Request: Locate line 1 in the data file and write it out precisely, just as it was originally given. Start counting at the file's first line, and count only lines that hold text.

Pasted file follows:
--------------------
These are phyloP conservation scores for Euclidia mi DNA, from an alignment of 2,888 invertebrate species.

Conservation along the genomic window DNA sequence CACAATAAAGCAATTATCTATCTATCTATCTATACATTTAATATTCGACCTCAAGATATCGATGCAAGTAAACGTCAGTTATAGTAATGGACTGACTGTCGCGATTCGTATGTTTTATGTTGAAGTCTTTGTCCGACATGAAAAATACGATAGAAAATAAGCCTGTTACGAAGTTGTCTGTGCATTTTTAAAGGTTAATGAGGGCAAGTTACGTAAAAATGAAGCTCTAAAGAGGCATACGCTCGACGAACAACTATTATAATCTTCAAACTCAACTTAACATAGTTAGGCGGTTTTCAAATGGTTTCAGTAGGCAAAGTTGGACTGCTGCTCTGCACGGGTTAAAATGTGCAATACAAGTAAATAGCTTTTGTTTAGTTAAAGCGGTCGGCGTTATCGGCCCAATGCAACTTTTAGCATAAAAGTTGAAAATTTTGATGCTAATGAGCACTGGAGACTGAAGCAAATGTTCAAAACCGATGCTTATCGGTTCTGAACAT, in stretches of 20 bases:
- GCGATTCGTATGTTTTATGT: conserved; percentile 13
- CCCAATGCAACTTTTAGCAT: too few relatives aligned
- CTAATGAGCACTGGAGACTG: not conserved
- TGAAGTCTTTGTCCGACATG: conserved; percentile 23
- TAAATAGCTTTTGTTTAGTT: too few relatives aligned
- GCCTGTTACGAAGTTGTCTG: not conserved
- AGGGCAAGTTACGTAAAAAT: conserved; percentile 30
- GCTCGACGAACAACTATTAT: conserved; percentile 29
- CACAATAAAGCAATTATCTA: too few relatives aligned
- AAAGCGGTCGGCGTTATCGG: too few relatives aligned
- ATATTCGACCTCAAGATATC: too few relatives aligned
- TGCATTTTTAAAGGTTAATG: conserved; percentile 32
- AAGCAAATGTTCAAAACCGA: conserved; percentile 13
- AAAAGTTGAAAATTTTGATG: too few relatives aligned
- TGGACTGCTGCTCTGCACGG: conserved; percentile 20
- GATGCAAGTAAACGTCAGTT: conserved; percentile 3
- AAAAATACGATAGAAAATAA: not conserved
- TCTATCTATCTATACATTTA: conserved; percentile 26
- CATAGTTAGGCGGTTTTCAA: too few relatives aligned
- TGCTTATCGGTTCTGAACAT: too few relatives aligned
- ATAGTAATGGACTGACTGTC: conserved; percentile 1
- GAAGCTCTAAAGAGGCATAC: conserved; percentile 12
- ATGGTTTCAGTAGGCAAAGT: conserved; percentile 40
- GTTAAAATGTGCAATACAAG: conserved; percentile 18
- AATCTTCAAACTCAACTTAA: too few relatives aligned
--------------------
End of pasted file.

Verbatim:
These are phyloP conservation scores for Euclidia mi DNA, from an alignment of 2,888 invertebrate species.